GUATEMALA: Salesian missionaries in San Benito Petén providing support for migrants from Honduras
(MissionNewswire) Salesian missionaries in San Benito Petén, Guatemala, have been providing support for migrants from Honduras who are trying to reach Mexico. Central American migrants, mostly Hondurans, are part of a new caravan and have been looking for alternative ways to enter Mexico. They are passing through the Petén department in northern Guatemala with the intent to go through the Mayan forest and enter the Mexican state of Tabasco.
“It is an extraordinary influx,” said Father Giampiero De Nardi, an Italian Salesian missionary active in San Benito Petén. “We are offering services at the local migrant house in the municipality of Santa Elena. The structure has a capacity of about 50 people, but we’ve had to cope with the arrival of 300 migrants. We are doing everything possible to guarantee them a bed and hot meals. At a certain moment, there was nearly almost no food left.”
Fr. De Nardi added, “Fortunately, a container arrived from Canada, which was needed for my mission and we diverted it for this humanitarian emergency.”
The Salesian mission in San Benito Petén was started at the end of 2011 to provide education and social development programs for at-risk youth. Salesian missionaries operate a youth program that offers classes in Spanish and English, mathematics, computers, arts and crafts, music, and dance, as well as provides organized games for participants. Youth in the program are able to get away from difficult home situations or playing on the streets to engage in productive activities in a family atmosphere that fosters peace and stability.
Salesian missionaries have also started several new projects including the construction of a new youth center and distribution of ecological filters for water purification. Now missionaries are in the position to be able to help migrants traveling through the community.
Msgr. Jaime Calderón, Bishop of Tapachula, in the state of Chiapas close to the border with Guatemala, made an appeal to priests, religious people and laypeople after hearing the news regarding a new caravan. He said, “All those who are part of this diocesan family, each according to his or her possibilities and responsibilities, ensure that these migrant brothers do not lack a piece of bread, are not raped or attacked in passing through our diocese, do not receive manifestations of refusal. God will reward everyone’s effort to see them, hear them and treat them like brothers.”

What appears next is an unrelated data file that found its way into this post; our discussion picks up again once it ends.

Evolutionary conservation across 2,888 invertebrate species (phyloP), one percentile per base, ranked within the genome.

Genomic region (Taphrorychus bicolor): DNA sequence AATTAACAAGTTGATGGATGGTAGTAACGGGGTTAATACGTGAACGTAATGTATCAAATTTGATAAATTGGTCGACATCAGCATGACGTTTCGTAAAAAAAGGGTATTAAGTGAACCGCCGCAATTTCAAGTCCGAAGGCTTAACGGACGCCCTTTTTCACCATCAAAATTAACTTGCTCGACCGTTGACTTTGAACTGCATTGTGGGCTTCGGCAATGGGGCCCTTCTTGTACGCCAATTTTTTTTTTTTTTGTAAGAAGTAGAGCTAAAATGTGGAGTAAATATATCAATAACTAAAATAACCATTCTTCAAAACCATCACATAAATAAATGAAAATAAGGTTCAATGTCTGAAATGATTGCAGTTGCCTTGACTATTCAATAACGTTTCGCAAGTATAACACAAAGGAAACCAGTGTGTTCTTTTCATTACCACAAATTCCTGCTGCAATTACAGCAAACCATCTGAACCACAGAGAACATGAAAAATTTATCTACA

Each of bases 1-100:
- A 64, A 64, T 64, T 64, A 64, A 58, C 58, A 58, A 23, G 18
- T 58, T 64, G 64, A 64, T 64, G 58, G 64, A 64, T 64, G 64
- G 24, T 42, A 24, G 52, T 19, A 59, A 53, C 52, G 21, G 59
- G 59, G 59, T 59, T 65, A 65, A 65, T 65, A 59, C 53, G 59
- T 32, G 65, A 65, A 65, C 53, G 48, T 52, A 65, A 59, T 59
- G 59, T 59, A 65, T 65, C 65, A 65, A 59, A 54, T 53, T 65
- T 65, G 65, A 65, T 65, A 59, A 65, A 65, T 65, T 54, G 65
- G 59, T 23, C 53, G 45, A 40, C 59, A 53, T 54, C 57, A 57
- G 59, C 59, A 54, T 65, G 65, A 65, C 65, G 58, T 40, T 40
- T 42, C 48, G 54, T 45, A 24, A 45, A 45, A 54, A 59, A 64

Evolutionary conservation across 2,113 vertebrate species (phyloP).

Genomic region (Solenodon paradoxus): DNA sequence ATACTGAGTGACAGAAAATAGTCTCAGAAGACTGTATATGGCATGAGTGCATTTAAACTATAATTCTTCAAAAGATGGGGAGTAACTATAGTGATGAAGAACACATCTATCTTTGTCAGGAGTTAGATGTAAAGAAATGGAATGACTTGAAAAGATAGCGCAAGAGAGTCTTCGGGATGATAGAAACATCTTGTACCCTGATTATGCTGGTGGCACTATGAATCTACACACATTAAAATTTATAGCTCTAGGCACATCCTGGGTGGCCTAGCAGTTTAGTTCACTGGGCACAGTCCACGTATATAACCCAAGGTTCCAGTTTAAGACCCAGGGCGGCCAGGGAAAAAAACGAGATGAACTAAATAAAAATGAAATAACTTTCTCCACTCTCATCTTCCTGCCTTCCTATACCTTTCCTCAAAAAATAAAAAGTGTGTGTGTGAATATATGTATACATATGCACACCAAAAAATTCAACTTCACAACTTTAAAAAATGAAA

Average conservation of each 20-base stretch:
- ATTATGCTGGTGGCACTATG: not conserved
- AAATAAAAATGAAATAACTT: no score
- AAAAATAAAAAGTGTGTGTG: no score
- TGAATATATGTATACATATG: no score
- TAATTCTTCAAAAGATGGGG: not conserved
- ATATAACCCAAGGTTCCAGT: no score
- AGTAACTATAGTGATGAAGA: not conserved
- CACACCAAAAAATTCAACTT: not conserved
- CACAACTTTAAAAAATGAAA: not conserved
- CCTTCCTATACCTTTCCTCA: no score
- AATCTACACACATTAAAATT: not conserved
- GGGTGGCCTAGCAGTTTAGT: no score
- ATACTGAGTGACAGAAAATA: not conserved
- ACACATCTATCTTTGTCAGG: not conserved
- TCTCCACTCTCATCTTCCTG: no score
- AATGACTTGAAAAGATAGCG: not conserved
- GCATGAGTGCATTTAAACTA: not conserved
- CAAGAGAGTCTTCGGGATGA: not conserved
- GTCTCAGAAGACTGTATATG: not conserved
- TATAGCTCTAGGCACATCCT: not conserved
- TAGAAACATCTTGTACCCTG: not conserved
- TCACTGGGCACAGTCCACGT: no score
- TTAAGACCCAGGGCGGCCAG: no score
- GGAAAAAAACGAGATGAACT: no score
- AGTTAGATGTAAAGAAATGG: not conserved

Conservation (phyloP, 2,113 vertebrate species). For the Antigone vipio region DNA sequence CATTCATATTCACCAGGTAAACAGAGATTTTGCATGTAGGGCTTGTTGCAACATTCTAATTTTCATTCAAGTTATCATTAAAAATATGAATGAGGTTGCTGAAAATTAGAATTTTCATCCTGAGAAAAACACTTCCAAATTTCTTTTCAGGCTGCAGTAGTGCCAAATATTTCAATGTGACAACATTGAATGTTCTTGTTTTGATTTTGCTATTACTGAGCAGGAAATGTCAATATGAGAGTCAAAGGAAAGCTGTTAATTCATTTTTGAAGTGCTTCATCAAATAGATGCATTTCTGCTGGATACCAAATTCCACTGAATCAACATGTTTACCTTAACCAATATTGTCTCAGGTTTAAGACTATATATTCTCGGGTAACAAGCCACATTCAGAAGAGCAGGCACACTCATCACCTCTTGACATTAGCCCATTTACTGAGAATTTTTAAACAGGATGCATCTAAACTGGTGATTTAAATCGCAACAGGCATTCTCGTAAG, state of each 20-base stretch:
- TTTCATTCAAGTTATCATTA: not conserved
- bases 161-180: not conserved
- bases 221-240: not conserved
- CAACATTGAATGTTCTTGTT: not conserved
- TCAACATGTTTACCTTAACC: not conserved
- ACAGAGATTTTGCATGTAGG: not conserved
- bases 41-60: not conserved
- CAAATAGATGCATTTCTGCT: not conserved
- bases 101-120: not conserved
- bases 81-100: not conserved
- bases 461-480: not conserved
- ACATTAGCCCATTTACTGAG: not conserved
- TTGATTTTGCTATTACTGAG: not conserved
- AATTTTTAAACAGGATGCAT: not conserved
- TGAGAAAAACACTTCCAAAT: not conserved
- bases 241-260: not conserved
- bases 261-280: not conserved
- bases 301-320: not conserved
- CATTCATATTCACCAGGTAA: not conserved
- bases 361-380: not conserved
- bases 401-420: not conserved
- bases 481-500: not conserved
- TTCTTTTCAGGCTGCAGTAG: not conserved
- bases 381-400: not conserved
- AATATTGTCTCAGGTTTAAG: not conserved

Rural poverty hasn’t changed much in Guatemala during the last 20 years, according to the World Bank. While 70 percent of Guatemalan citizens live below the poverty line, the number is as high as 91 percent for its indigenous population. Many rural residents in Guatemala have only completed a 6th-grade education. This is largely due to the expenses required to send children to schools which are often located far from their homes.
Salesian missionaries working and living in the country have been providing for the basic needs of Guatemala’s youth while helping to break the cycle of poverty in their lives. They work extensively with poor youth and their families at youth centers, orphanages, parishes, and primary and secondary schools as well as operate technical schools, vocational training workshops and two universities in the country.
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Salesian Missions – Guatemala
World Bank – Guatemala